If Your Control Of Opioids Begins To Slip, What Steps Can Be Taken?
If you are living with addiction, what can you do if your control of opioids begins to slip? Here's what to know about this
Opioid addiction affects millions of Americans every day, and the Centers for Disease Control and Prevention estimates that approximately 68 percent of all drug overdose deaths in the United States in 2017 were linked to opioids. Approximately 130 people die each day in the United States because of opioid overdoses.
Despite these alarming statistics, prescription opioids are frequently given to patients to help with pain management. Doctors will often prescribe this medication as a temporary measure to deal with pain following a surgery, or they may prescribe ongoing use of the drugs to help patients manage chronic pain.
While these drugs can provide much-needed pain relief, dependency and addiction are all too common, even when the medication was properly prescribed. WebMD estimates that between “eight and 12 percent of people who take opioids develop an opioid use disorder.”
Whether you’ve been prescribed an opioid medication or you are trying to recover from addiction, understanding when your control of your drug use begins to slip and knowing how to act next can make all the difference for your long-term health outcomes.
Know the Warning Signs
You won’t know if your use of opioids is starting to slip if you can’t recognize the signs of addiction — which are different than dependency. Your body is technically dependent on opioids for pain management if you are using a valid prescription for this purpose. However, the longer you take opioids, and if you start to use more than the amount indicated by your prescription, the more likely you are to develop an addiction.
Addiction entails an intense psychological or physical craving for the drug. The desire to use the opioids becomes overpowering, often interfering with work, family time and other aspects of day to day life. Opioid misuse can also be identified by other symptoms, including irritability, poor coordination, depression, changes in sleep patterns and more.
You may also begin to feel worse when not using the drug as your body goes through withdrawal. In addition to feeling strong cravings for the opiate, individuals often experience muscle cramps, nausea and anxiety.
When you are mindful of these potential symptoms of abuse before you start taking a prescription opioid, you will be better able to recognize when your usage has shifted from following your doctor’s guidelines to potentially dangerous misuse.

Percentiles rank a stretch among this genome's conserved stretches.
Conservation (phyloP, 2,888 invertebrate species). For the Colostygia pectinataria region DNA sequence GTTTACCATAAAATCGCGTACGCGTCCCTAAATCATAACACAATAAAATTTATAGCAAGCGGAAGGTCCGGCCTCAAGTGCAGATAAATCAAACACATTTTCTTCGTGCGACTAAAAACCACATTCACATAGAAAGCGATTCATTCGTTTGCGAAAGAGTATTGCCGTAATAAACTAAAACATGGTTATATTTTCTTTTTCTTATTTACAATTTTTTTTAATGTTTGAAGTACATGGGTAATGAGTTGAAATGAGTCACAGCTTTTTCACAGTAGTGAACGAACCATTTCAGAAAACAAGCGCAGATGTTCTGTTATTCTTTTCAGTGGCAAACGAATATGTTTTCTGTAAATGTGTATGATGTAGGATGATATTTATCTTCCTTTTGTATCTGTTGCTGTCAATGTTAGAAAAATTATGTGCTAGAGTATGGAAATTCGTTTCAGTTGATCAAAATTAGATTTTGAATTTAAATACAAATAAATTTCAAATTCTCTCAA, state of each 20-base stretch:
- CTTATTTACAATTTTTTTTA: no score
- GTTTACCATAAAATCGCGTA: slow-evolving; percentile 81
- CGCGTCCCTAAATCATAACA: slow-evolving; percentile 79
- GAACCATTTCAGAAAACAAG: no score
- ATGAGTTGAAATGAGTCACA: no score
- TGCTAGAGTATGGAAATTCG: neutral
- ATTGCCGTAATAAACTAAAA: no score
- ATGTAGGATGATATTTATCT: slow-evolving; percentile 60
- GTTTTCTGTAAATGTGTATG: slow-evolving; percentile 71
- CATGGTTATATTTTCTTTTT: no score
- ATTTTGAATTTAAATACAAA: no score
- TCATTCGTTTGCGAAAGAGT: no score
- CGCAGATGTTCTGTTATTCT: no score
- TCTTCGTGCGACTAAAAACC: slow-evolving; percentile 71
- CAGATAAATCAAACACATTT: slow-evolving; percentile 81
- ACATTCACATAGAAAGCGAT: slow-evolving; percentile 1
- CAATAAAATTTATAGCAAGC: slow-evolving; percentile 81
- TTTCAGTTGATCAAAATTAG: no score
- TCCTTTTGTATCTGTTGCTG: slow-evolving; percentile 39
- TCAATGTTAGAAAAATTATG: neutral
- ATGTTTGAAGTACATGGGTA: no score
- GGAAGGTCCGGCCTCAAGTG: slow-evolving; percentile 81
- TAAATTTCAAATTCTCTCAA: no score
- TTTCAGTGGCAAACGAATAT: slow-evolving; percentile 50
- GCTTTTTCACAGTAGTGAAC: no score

Be Aware of Treatment Myths and Facts
Once you’re aware that a problem exists, it is crucial that you seek help as soon as possible. While there are many factors to consider when choosing a treatment facility or plan, there is also a lot of misinformation out there that keeps people from getting the kind of help they need.
In an email conversation, Jon Read, senior advisor at Confidant Health explained, “The biggest problem right now is that addiction treatment is largely for-profit. Many treatment facilities are focused on filling their programs rather than achieving the best outcomes for their patients.”
Continued Read, “Worse still, many people go online to look for objective information, only to go to a site where the goal is to take them to a call center. The industry needs reform, but for now, individuals in need of treatment and their families must be cautious when selecting a treatment facility.”
Opioid addiction treatment needs can vary from person to person. While chemical treatments work for some, others are also dealing with underlying mental health disorders that contribute to their misuse.
As such, those seeking treatment should thoroughly research facilities and their directors before committing to anything. If you need dual diagnosis care, look for a facility director with a background in psychology and mental health. You can also seek input from your personal physician, who can provide a more unbiased opinion than a treatment center’s website.
Consider the Consequences of Misuse
While seeking treatment is essential, many people simply do not feel motivated to get the care they need to overcome their opioid addiction. Many feel ashamed of their behavior, or think that friends or family would consider them a failure because of their opioid abuse. Others are reluctant to give up the temporary pain relief that comes from using opioids.
While you cannot control how others respond to your addiction, it becomes much easier to develop the will to seek treatment when you more fully consider the consequences of continued misuse.
Opioid abuse disrupts family relationships, your personal finances, career opportunities and more. Current data from the National Institute on Drug Abuse indicates that 80 percent of heroin users misused prescription opioids before switching to the more powerful — and more dangerous — drug.
Slipping up in your use of opioids doesn’t make you a bad person. But it is a behavior that you cannot allow to continue. The better you understand the potentially fatal consequences of continued opioid misuse, the easier it will be to speak up with family and friends and to seek out the professional support you need to overcome your addiction.
A Drug-Free Future
The road to recovery is rarely easy, especially when dealing with highly addictive substances such as opioids. However, as you learn to identify symptoms of misuse and seek appropriate recovery options, you can regain control of your life and keep these substances from destroying your future.